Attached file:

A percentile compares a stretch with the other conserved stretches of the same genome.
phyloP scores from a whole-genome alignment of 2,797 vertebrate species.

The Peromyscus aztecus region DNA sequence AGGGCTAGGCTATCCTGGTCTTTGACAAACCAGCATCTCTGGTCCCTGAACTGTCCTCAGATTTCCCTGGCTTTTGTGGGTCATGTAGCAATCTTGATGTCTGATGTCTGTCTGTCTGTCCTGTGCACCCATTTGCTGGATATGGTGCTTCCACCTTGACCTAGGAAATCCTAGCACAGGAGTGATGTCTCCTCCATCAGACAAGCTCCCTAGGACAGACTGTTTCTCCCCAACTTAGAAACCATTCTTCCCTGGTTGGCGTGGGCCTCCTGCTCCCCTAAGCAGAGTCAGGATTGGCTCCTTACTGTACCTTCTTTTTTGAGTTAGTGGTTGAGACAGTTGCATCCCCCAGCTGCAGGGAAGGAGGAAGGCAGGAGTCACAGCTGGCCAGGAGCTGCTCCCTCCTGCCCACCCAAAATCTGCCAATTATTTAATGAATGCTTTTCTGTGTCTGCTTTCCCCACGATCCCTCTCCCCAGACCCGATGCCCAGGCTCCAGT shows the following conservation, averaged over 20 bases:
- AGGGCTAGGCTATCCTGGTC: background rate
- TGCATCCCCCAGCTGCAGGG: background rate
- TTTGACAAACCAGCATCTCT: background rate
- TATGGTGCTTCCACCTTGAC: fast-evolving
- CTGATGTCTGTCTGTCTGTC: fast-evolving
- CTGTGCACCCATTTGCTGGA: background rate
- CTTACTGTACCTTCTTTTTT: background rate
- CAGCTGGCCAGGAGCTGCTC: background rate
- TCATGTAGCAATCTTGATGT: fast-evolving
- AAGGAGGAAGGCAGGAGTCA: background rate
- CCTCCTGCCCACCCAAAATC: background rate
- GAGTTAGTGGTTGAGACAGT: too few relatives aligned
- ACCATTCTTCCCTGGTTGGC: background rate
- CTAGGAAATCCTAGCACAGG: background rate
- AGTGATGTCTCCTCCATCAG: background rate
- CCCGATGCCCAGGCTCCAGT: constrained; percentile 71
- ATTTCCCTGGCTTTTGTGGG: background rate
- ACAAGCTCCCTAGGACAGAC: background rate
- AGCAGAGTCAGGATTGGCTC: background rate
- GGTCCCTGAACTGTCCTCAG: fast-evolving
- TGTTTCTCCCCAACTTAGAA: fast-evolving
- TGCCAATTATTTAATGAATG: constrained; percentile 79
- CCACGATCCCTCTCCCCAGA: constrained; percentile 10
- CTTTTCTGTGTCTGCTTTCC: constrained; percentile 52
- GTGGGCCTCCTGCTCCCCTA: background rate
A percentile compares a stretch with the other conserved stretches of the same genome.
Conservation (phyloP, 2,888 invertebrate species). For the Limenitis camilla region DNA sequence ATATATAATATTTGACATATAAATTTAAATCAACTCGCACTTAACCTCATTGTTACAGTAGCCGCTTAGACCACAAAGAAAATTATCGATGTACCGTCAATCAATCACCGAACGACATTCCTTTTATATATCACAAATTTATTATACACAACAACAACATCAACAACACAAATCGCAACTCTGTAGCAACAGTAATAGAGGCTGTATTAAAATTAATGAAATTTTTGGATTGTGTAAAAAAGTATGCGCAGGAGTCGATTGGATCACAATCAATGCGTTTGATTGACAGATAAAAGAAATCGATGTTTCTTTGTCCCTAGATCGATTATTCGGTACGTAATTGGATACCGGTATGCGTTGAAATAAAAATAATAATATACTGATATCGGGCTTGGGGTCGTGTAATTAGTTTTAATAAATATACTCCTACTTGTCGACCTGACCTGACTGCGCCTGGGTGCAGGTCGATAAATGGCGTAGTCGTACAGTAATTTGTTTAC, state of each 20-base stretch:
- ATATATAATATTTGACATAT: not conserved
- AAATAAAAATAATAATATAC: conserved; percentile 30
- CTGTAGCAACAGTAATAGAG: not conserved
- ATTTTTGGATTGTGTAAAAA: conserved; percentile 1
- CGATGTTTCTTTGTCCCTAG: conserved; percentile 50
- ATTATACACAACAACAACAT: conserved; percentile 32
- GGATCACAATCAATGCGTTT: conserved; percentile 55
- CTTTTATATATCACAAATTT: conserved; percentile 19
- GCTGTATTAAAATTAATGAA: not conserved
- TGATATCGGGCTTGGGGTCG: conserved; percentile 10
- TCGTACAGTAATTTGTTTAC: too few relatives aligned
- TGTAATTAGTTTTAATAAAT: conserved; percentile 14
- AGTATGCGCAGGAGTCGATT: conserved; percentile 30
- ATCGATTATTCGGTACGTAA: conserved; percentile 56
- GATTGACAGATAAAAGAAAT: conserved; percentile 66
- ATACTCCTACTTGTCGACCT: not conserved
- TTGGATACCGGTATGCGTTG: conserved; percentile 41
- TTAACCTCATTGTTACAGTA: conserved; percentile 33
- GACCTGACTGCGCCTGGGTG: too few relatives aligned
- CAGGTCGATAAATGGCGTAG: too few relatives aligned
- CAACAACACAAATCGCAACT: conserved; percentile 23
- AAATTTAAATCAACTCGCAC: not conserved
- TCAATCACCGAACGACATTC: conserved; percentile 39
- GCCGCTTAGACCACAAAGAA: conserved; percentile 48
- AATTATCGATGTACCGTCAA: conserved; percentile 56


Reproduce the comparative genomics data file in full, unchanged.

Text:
A percentile compares a stretch with the other conserved stretches of the same genome.
phyloP scores from a whole-genome alignment of 2,797 vertebrate species.

The Peromyscus aztecus region DNA sequence AGGGCTAGGCTATCCTGGTCTTTGACAAACCAGCATCTCTGGTCCCTGAACTGTCCTCAGATTTCCCTGGCTTTTGTGGGTCATGTAGCAATCTTGATGTCTGATGTCTGTCTGTCTGTCCTGTGCACCCATTTGCTGGATATGGTGCTTCCACCTTGACCTAGGAAATCCTAGCACAGGAGTGATGTCTCCTCCATCAGACAAGCTCCCTAGGACAGACTGTTTCTCCCCAACTTAGAAACCATTCTTCCCTGGTTGGCGTGGGCCTCCTGCTCCCCTAAGCAGAGTCAGGATTGGCTCCTTACTGTACCTTCTTTTTTGAGTTAGTGGTTGAGACAGTTGCATCCCCCAGCTGCAGGGAAGGAGGAAGGCAGGAGTCACAGCTGGCCAGGAGCTGCTCCCTCCTGCCCACCCAAAATCTGCCAATTATTTAATGAATGCTTTTCTGTGTCTGCTTTCCCCACGATCCCTCTCCCCAGACCCGATGCCCAGGCTCCAGT shows the following conservation, averaged over 20 bases:
- AGGGCTAGGCTATCCTGGTC: background rate
- TGCATCCCCCAGCTGCAGGG: background rate
- TTTGACAAACCAGCATCTCT: background rate
- TATGGTGCTTCCACCTTGAC: fast-evolving
- CTGATGTCTGTCTGTCTGTC: fast-evolving
- CTGTGCACCCATTTGCTGGA: background rate
- CTTACTGTACCTTCTTTTTT: background rate
- CAGCTGGCCAGGAGCTGCTC: background rate
- TCATGTAGCAATCTTGATGT: fast-evolving
- AAGGAGGAAGGCAGGAGTCA: background rate
- CCTCCTGCCCACCCAAAATC: background rate
- GAGTTAGTGGTTGAGACAGT: too few relatives aligned
- ACCATTCTTCCCTGGTTGGC: background rate
- CTAGGAAATCCTAGCACAGG: background rate
- AGTGATGTCTCCTCCATCAG: background rate
- CCCGATGCCCAGGCTCCAGT: constrained; percentile 71
- ATTTCCCTGGCTTTTGTGGG: background rate
- ACAAGCTCCCTAGGACAGAC: background rate
- AGCAGAGTCAGGATTGGCTC: background rate
- GGTCCCTGAACTGTCCTCAG: fast-evolving
- TGTTTCTCCCCAACTTAGAA: fast-evolving
- TGCCAATTATTTAATGAATG: constrained; percentile 79
- CCACGATCCCTCTCCCCAGA: constrained; percentile 10
- CTTTTCTGTGTCTGCTTTCC: constrained; percentile 52
- GTGGGCCTCCTGCTCCCCTA: background rate
A percentile compares a stretch with the other conserved stretches of the same genome.
Conservation (phyloP, 2,888 invertebrate species). For the Limenitis camilla region DNA sequence ATATATAATATTTGACATATAAATTTAAATCAACTCGCACTTAACCTCATTGTTACAGTAGCCGCTTAGACCACAAAGAAAATTATCGATGTACCGTCAATCAATCACCGAACGACATTCCTTTTATATATCACAAATTTATTATACACAACAACAACATCAACAACACAAATCGCAACTCTGTAGCAACAGTAATAGAGGCTGTATTAAAATTAATGAAATTTTTGGATTGTGTAAAAAAGTATGCGCAGGAGTCGATTGGATCACAATCAATGCGTTTGATTGACAGATAAAAGAAATCGATGTTTCTTTGTCCCTAGATCGATTATTCGGTACGTAATTGGATACCGGTATGCGTTGAAATAAAAATAATAATATACTGATATCGGGCTTGGGGTCGTGTAATTAGTTTTAATAAATATACTCCTACTTGTCGACCTGACCTGACTGCGCCTGGGTGCAGGTCGATAAATGGCGTAGTCGTACAGTAATTTGTTTAC, state of each 20-base stretch:
- ATATATAATATTTGACATAT: not conserved
- AAATAAAAATAATAATATAC: conserved; percentile 30
- CTGTAGCAACAGTAATAGAG: not conserved
- ATTTTTGGATTGTGTAAAAA: conserved; percentile 1
- CGATGTTTCTTTGTCCCTAG: conserved; percentile 50
- ATTATACACAACAACAACAT: conserved; percentile 32
- GGATCACAATCAATGCGTTT: conserved; percentile 55
- CTTTTATATATCACAAATTT: conserved; percentile 19
- GCTGTATTAAAATTAATGAA: not conserved
- TGATATCGGGCTTGGGGTCG: conserved; percentile 10
- TCGTACAGTAATTTGTTTAC: too few relatives aligned
- TGTAATTAGTTTTAATAAAT: conserved; percentile 14
- AGTATGCGCAGGAGTCGATT: conserved; percentile 30
- ATCGATTATTCGGTACGTAA: conserved; percentile 56
- GATTGACAGATAAAAGAAAT: conserved; percentile 66
- ATACTCCTACTTGTCGACCT: not conserved
- TTGGATACCGGTATGCGTTG: conserved; percentile 41
- TTAACCTCATTGTTACAGTA: conserved; percentile 33
- GACCTGACTGCGCCTGGGTG: too few relatives aligned
- CAGGTCGATAAATGGCGTAG: too few relatives aligned
- CAACAACACAAATCGCAACT: conserved; percentile 23
- AAATTTAAATCAACTCGCAC: not conserved
- TCAATCACCGAACGACATTC: conserved; percentile 39
- GCCGCTTAGACCACAAAGAA: conserved; percentile 48
- AATTATCGATGTACCGTCAA: conserved; percentile 56